Issue Position: Environment
I am a strong advocate of the prudent use of our natural resources; the thoughtful conservation of our national historic, cultural and natural treasures; and the restoration of forest health in Arizona. By putting these principles into practice we can protect Arizona's environment and improve our quality of life. .
Forest and Rangeland Health
One of my top priorities continues to be restoring the health of Arizona's forests, which include the largest stands of ponderosa pine in the world.
Regrettably, as a result of decades of well-intentioned, but unwise, fire-suppression practices and forest-management policies, our forests have become overgrown, packed with dense underbrush and numerous small trees that deny older, larger trees the water and nutrients to continue to grow. The dense growth also weakens the forest, making trees more susceptible to insect and disease damage, and more prone to devastating, high-intensity "crown fires," which can melt soils, destroy wildlife habitat, and disrupt watershed functions. As we have seen far too often in recent years, such fires can also threaten human lives and property.
Effective science-based restoration will help restore the health of our forests and return them to their pre-settlement, park-like state, where low intensity fires can regularly clear the forest floor of debris and permit trees to grow to great size. I support the promising techniques that the U.S. Forest Service and Northern Arizona University are utilizing to improve the health of Arizona's national forests.
President Bush's Healthy Forests Initiative, launched in 2002, helped streamline the federal regulatory process to expedite the application of these important restoration techniques. Congress, too, has built on that initiative, passing the Healthy Forest Restoration Act in late 2003. The President's initiative and the congressional legislation have enabled the Secretaries of Agriculture and the Interior to work more productively with state and local leaders to plan and conduct science-based forest restoration projects. In fiscal year 2006 alone, the Forest Service and the Department of the Interior treated a total of 222,391 acres of forest in Arizona.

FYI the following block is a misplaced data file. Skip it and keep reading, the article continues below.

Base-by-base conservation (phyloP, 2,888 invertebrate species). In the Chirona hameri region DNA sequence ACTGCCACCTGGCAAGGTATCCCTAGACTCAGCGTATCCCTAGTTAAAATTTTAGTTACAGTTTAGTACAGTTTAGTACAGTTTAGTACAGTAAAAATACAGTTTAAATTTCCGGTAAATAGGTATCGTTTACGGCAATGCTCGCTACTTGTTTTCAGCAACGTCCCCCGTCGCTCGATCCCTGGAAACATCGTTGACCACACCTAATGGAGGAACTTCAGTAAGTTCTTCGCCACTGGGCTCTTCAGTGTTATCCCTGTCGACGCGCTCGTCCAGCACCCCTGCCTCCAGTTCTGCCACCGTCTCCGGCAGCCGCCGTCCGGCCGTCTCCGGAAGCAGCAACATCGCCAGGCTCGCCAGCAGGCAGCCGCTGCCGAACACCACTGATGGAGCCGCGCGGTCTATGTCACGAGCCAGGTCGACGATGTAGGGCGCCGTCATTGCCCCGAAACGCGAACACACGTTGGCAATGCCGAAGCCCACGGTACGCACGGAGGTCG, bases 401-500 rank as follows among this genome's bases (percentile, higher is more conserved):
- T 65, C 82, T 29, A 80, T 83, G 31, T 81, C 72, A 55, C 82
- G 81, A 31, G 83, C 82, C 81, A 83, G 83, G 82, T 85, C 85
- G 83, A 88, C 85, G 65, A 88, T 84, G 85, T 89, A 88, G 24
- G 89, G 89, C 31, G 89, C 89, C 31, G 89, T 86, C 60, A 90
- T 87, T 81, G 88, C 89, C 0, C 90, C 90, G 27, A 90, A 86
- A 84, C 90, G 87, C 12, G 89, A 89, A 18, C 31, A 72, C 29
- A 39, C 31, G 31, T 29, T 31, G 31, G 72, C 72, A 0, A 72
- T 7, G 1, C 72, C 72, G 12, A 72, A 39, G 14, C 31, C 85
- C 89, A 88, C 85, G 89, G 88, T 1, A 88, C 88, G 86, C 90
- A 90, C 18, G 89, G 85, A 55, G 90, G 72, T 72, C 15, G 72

To facilitate these treatments, the low-value small trees that are thinned and the other woody biomass and wood products that are harvested must be utilized in productive and economical ways. One important, emerging use of such wood products is in the production of biomass energy, a more environmentally friendly alternative to fossil fuels. The development of such energy will also help boost rural economies. Arizona received two related woody biomass grants in 2006 to promote these activities.
Lower Colorado River Multi-Species Conservation Program Act
This year, I reintroduced the Lower Colorado River Multi-Species Conservation Program (MSCP) Act. Cosponsored by Senators Ensign, Feinstein, and Reid, the bill would fund the federal government's share of the cost of a comprehensive, cooperative effort among 50 federal and non-federal entities in Arizona, California, and Nevada to protect and maintain wildlife habitat along the Colorado River. The bill would also provide assurances to the affected water and power agencies of the three states that their river operations may continue as long as they comply with the conservation program.